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Discussion Starter #1
Hi guys,

I am from Australia and looking to start something similar to cafe press here at home. I have an engineering degree with a major in software so the internet side isn't the problem, its the dark t-shirt and polly/cotton blank supplier i am having problems with.

Firstly, how are all these people printing onto dark shirts? Is it just sublimation with white ink or something a little more complex? I really need to solve the dark shirt issue before i can start anything the will be really successful.

Also, does anyone knwo of a good polly/cotton blank supplier in Australia or anyone that imports hanes? I am really having a hard time finding one.

As you might of guessed i am new to the t-shirt business so any help would be appreciated.

Thanks
 

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Regarding a blank t-shirt supplier in Australia, check out this recent thread:
http://www.t-shirtforums.com/showthread.php?t=1605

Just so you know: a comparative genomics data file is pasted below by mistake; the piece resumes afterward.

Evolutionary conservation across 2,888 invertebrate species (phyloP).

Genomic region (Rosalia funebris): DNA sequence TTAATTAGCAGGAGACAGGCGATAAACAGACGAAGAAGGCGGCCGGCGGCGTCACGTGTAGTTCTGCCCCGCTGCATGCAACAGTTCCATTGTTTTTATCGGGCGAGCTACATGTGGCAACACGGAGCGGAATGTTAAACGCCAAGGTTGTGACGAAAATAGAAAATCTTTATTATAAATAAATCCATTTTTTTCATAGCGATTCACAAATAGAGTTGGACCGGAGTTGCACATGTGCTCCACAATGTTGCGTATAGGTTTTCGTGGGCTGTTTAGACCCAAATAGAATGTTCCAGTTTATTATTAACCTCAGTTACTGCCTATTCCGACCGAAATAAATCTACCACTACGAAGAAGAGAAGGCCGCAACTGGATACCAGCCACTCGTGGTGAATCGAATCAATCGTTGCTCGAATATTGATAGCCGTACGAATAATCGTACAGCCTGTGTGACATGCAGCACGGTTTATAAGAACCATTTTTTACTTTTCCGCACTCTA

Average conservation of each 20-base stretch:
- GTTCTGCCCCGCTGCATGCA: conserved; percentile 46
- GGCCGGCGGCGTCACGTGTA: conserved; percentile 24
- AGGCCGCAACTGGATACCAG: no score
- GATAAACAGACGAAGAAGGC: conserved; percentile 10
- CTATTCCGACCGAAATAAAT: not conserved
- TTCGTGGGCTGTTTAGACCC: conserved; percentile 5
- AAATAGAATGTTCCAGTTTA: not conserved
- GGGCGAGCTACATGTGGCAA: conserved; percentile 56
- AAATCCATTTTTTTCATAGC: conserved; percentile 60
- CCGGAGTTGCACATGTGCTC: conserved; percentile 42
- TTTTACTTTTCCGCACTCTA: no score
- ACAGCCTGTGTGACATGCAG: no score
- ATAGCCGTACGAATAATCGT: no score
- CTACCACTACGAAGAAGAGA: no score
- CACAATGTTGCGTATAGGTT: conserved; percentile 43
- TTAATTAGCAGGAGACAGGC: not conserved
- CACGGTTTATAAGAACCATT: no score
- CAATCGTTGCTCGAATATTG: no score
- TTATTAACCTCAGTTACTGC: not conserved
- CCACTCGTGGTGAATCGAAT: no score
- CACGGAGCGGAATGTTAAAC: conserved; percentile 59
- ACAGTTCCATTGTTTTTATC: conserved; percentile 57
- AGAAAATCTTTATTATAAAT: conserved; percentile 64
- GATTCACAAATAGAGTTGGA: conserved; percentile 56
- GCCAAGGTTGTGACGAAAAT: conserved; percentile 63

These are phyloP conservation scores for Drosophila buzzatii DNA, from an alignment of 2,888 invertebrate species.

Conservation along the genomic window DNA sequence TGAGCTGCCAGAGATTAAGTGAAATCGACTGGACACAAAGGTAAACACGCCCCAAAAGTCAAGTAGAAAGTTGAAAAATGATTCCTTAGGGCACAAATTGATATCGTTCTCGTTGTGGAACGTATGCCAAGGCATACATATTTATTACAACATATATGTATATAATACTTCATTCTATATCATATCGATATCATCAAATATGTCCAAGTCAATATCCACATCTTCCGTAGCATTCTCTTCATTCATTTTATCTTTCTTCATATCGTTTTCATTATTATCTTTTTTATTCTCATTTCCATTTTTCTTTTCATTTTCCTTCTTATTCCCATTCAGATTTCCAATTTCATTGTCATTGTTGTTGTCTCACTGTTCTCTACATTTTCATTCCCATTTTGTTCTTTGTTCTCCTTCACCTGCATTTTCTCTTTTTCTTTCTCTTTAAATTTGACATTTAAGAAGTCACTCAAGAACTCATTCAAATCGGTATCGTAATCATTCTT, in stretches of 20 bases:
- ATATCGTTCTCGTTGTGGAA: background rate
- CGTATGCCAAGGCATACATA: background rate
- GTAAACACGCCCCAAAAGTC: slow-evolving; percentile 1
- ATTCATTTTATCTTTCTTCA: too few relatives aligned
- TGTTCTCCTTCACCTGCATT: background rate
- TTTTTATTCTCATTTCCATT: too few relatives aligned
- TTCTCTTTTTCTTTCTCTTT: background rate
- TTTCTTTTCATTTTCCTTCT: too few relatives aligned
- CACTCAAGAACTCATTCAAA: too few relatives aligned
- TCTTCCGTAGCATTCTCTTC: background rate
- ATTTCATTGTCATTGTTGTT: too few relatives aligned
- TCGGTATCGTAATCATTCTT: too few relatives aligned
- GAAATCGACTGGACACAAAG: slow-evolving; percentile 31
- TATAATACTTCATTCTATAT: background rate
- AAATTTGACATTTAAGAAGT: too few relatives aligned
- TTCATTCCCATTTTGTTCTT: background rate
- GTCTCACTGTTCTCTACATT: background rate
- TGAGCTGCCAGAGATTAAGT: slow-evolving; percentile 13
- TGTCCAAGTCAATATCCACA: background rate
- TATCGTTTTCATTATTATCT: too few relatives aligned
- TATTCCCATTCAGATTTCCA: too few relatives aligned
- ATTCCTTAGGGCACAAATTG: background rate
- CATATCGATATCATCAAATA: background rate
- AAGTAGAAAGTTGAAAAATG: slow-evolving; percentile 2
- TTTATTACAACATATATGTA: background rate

Regarding a service like CafePress in Australia, I haven't heard of one. CafePress (and others that do print on demand dark colored shirts) don't use dye sub for the printing, they use direct to t-shirt printing (a very expensive technology).

CafePress ships worldwide (as does the various incarnations of SpreadShirt).

If you don't mind making an investment in your business, you could also just get the t-shirts printed locally by a screen printer and setup your own online store.
 

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I see. So the expensive printing method justifies the relatively high cost (compared to here anyway).

Screen printing is an option but it doesn't have the print-on-demand properties that i am looking for and that i think are a lot more marketable.

Does dye-sub have a future in dark clothes or not? Has anyone on here gone into the science and engineering side of the technology and figured out if its possible? Does it work well on light yellows and greens like the ones sold on cafepress?
 

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I don't think you can dye sub on dark t-shirts (I'm not sure if it's going to happen anytime soon).

The yellows and greens at cafepress/zazzle are printed using a type of heat press technology.

Because there is no "white" being printed, the color of the shirt shows through quite a bit, so it really works best with whites (and ash colored garments). Also, dye sub requires a special type cotton/poly blend shirt to print on which sort of restricts your choices.

If you want print on demand and dark colored shirts, your best bet is either opening a shop at zazzle/spreadshirt/cafepress or if you're in do-it-yourself mode, you can use heat press and vinyl transfers to apply the graphics to the shirts.
 
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